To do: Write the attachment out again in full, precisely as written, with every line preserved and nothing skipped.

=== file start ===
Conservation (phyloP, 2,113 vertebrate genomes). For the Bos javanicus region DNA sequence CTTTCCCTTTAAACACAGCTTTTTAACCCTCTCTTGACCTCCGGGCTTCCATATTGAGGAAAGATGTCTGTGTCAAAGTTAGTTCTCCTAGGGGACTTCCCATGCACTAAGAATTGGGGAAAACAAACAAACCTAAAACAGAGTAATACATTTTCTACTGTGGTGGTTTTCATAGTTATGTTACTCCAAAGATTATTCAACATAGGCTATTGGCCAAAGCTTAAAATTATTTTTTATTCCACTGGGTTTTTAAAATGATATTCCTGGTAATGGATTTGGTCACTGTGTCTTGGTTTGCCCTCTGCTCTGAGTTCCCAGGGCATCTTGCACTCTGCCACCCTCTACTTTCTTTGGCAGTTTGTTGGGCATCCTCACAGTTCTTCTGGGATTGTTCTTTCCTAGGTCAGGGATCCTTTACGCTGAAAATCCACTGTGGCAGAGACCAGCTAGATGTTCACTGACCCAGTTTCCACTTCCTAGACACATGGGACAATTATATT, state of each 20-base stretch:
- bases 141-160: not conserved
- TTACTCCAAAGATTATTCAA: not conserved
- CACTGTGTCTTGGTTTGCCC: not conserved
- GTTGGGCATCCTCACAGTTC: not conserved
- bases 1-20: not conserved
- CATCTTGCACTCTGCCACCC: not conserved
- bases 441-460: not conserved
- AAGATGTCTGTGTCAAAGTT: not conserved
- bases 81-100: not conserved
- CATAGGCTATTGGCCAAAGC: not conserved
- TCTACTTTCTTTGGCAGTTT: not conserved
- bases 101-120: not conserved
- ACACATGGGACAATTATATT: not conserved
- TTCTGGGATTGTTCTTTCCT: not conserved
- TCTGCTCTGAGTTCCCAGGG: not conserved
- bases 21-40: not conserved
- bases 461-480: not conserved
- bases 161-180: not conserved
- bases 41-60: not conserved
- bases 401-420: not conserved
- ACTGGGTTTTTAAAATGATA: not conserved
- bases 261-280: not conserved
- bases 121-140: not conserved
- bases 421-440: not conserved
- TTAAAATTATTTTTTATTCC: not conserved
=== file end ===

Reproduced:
Conservation (phyloP, 2,113 vertebrate genomes). For the Bos javanicus region DNA sequence CTTTCCCTTTAAACACAGCTTTTTAACCCTCTCTTGACCTCCGGGCTTCCATATTGAGGAAAGATGTCTGTGTCAAAGTTAGTTCTCCTAGGGGACTTCCCATGCACTAAGAATTGGGGAAAACAAACAAACCTAAAACAGAGTAATACATTTTCTACTGTGGTGGTTTTCATAGTTATGTTACTCCAAAGATTATTCAACATAGGCTATTGGCCAAAGCTTAAAATTATTTTTTATTCCACTGGGTTTTTAAAATGATATTCCTGGTAATGGATTTGGTCACTGTGTCTTGGTTTGCCCTCTGCTCTGAGTTCCCAGGGCATCTTGCACTCTGCCACCCTCTACTTTCTTTGGCAGTTTGTTGGGCATCCTCACAGTTCTTCTGGGATTGTTCTTTCCTAGGTCAGGGATCCTTTACGCTGAAAATCCACTGTGGCAGAGACCAGCTAGATGTTCACTGACCCAGTTTCCACTTCCTAGACACATGGGACAATTATATT, state of each 20-base stretch:
- bases 141-160: not conserved
- TTACTCCAAAGATTATTCAA: not conserved
- CACTGTGTCTTGGTTTGCCC: not conserved
- GTTGGGCATCCTCACAGTTC: not conserved
- bases 1-20: not conserved
- CATCTTGCACTCTGCCACCC: not conserved
- bases 441-460: not conserved
- AAGATGTCTGTGTCAAAGTT: not conserved
- bases 81-100: not conserved
- CATAGGCTATTGGCCAAAGC: not conserved
- TCTACTTTCTTTGGCAGTTT: not conserved
- bases 101-120: not conserved
- ACACATGGGACAATTATATT: not conserved
- TTCTGGGATTGTTCTTTCCT: not conserved
- TCTGCTCTGAGTTCCCAGGG: not conserved
- bases 21-40: not conserved
- bases 461-480: not conserved
- bases 161-180: not conserved
- bases 41-60: not conserved
- bases 401-420: not conserved
- ACTGGGTTTTTAAAATGATA: not conserved
- bases 261-280: not conserved
- bases 121-140: not conserved
- bases 421-440: not conserved
- TTAAAATTATTTTTTATTCC: not conserved